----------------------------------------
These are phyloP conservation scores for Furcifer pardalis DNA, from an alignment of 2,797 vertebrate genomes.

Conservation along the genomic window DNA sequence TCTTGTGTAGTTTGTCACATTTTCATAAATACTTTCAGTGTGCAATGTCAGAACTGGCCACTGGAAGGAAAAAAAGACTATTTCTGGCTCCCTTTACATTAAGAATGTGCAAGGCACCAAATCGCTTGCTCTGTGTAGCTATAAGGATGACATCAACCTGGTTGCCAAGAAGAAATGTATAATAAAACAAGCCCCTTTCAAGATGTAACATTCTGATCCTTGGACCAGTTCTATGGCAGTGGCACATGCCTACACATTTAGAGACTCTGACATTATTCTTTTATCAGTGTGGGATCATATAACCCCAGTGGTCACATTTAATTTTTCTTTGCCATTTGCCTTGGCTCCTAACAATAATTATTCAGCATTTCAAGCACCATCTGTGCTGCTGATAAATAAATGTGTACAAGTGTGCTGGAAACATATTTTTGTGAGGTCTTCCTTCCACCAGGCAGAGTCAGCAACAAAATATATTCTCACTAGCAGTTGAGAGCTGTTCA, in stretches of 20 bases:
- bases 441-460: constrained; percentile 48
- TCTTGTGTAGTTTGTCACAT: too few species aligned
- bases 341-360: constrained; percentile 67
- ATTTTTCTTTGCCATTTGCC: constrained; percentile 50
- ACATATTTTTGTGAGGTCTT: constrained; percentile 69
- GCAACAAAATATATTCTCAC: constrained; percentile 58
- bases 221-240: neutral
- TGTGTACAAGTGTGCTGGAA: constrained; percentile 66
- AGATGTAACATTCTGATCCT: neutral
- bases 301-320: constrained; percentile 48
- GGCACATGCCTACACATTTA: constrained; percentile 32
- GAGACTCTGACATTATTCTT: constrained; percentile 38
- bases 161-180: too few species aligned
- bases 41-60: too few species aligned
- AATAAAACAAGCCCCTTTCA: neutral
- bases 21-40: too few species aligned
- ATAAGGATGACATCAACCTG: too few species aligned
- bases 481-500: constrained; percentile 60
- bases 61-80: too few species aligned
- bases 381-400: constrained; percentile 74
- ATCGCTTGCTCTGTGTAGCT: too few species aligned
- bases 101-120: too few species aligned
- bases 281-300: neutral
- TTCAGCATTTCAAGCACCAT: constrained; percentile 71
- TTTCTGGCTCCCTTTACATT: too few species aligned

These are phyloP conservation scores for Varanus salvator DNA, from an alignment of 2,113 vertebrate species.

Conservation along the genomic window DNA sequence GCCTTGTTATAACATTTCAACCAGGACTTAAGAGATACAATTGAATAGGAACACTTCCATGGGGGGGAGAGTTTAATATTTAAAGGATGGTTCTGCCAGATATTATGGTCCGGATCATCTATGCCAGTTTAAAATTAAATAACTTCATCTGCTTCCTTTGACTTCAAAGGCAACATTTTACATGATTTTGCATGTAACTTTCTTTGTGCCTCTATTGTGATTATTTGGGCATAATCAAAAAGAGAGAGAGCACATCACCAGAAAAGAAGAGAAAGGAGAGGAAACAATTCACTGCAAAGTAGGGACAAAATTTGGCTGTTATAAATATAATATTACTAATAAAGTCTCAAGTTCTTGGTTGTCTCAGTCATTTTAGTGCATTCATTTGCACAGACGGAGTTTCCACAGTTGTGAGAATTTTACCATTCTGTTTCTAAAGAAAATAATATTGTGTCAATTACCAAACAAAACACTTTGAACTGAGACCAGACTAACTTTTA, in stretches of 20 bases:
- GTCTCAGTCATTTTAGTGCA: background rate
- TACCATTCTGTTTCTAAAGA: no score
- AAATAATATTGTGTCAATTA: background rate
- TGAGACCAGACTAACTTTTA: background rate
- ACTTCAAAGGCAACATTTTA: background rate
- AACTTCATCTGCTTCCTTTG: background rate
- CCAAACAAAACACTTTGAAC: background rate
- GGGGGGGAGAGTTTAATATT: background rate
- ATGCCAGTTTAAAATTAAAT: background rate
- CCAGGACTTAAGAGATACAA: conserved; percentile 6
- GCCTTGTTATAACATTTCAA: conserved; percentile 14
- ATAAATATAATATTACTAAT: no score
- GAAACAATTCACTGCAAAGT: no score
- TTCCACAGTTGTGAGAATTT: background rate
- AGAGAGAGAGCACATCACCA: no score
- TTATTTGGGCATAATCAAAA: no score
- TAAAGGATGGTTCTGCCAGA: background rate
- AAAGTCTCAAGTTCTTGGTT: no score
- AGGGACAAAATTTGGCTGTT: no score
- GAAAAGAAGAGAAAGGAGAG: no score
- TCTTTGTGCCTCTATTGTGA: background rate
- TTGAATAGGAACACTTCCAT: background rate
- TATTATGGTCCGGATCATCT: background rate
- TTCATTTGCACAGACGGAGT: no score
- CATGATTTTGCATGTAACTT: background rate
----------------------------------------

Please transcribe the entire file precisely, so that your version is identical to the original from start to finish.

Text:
These are phyloP conservation scores for Furcifer pardalis DNA, from an alignment of 2,797 vertebrate genomes.

Conservation along the genomic window DNA sequence TCTTGTGTAGTTTGTCACATTTTCATAAATACTTTCAGTGTGCAATGTCAGAACTGGCCACTGGAAGGAAAAAAAGACTATTTCTGGCTCCCTTTACATTAAGAATGTGCAAGGCACCAAATCGCTTGCTCTGTGTAGCTATAAGGATGACATCAACCTGGTTGCCAAGAAGAAATGTATAATAAAACAAGCCCCTTTCAAGATGTAACATTCTGATCCTTGGACCAGTTCTATGGCAGTGGCACATGCCTACACATTTAGAGACTCTGACATTATTCTTTTATCAGTGTGGGATCATATAACCCCAGTGGTCACATTTAATTTTTCTTTGCCATTTGCCTTGGCTCCTAACAATAATTATTCAGCATTTCAAGCACCATCTGTGCTGCTGATAAATAAATGTGTACAAGTGTGCTGGAAACATATTTTTGTGAGGTCTTCCTTCCACCAGGCAGAGTCAGCAACAAAATATATTCTCACTAGCAGTTGAGAGCTGTTCA, in stretches of 20 bases:
- bases 441-460: constrained; percentile 48
- TCTTGTGTAGTTTGTCACAT: too few species aligned
- bases 341-360: constrained; percentile 67
- ATTTTTCTTTGCCATTTGCC: constrained; percentile 50
- ACATATTTTTGTGAGGTCTT: constrained; percentile 69
- GCAACAAAATATATTCTCAC: constrained; percentile 58
- bases 221-240: neutral
- TGTGTACAAGTGTGCTGGAA: constrained; percentile 66
- AGATGTAACATTCTGATCCT: neutral
- bases 301-320: constrained; percentile 48
- GGCACATGCCTACACATTTA: constrained; percentile 32
- GAGACTCTGACATTATTCTT: constrained; percentile 38
- bases 161-180: too few species aligned
- bases 41-60: too few species aligned
- AATAAAACAAGCCCCTTTCA: neutral
- bases 21-40: too few species aligned
- ATAAGGATGACATCAACCTG: too few species aligned
- bases 481-500: constrained; percentile 60
- bases 61-80: too few species aligned
- bases 381-400: constrained; percentile 74
- ATCGCTTGCTCTGTGTAGCT: too few species aligned
- bases 101-120: too few species aligned
- bases 281-300: neutral
- TTCAGCATTTCAAGCACCAT: constrained; percentile 71
- TTTCTGGCTCCCTTTACATT: too few species aligned

These are phyloP conservation scores for Varanus salvator DNA, from an alignment of 2,113 vertebrate species.

Conservation along the genomic window DNA sequence GCCTTGTTATAACATTTCAACCAGGACTTAAGAGATACAATTGAATAGGAACACTTCCATGGGGGGGAGAGTTTAATATTTAAAGGATGGTTCTGCCAGATATTATGGTCCGGATCATCTATGCCAGTTTAAAATTAAATAACTTCATCTGCTTCCTTTGACTTCAAAGGCAACATTTTACATGATTTTGCATGTAACTTTCTTTGTGCCTCTATTGTGATTATTTGGGCATAATCAAAAAGAGAGAGAGCACATCACCAGAAAAGAAGAGAAAGGAGAGGAAACAATTCACTGCAAAGTAGGGACAAAATTTGGCTGTTATAAATATAATATTACTAATAAAGTCTCAAGTTCTTGGTTGTCTCAGTCATTTTAGTGCATTCATTTGCACAGACGGAGTTTCCACAGTTGTGAGAATTTTACCATTCTGTTTCTAAAGAAAATAATATTGTGTCAATTACCAAACAAAACACTTTGAACTGAGACCAGACTAACTTTTA, in stretches of 20 bases:
- GTCTCAGTCATTTTAGTGCA: background rate
- TACCATTCTGTTTCTAAAGA: no score
- AAATAATATTGTGTCAATTA: background rate
- TGAGACCAGACTAACTTTTA: background rate
- ACTTCAAAGGCAACATTTTA: background rate
- AACTTCATCTGCTTCCTTTG: background rate
- CCAAACAAAACACTTTGAAC: background rate
- GGGGGGGAGAGTTTAATATT: background rate
- ATGCCAGTTTAAAATTAAAT: background rate
- CCAGGACTTAAGAGATACAA: conserved; percentile 6
- GCCTTGTTATAACATTTCAA: conserved; percentile 14
- ATAAATATAATATTACTAAT: no score
- GAAACAATTCACTGCAAAGT: no score
- TTCCACAGTTGTGAGAATTT: background rate
- AGAGAGAGAGCACATCACCA: no score
- TTATTTGGGCATAATCAAAA: no score
- TAAAGGATGGTTCTGCCAGA: background rate
- AAAGTCTCAAGTTCTTGGTT: no score
- AGGGACAAAATTTGGCTGTT: no score
- GAAAAGAAGAGAAAGGAGAG: no score
- TCTTTGTGCCTCTATTGTGA: background rate
- TTGAATAGGAACACTTCCAT: background rate
- TATTATGGTCCGGATCATCT: background rate
- TTCATTTGCACAGACGGAGT: no score
- CATGATTTTGCATGTAACTT: background rate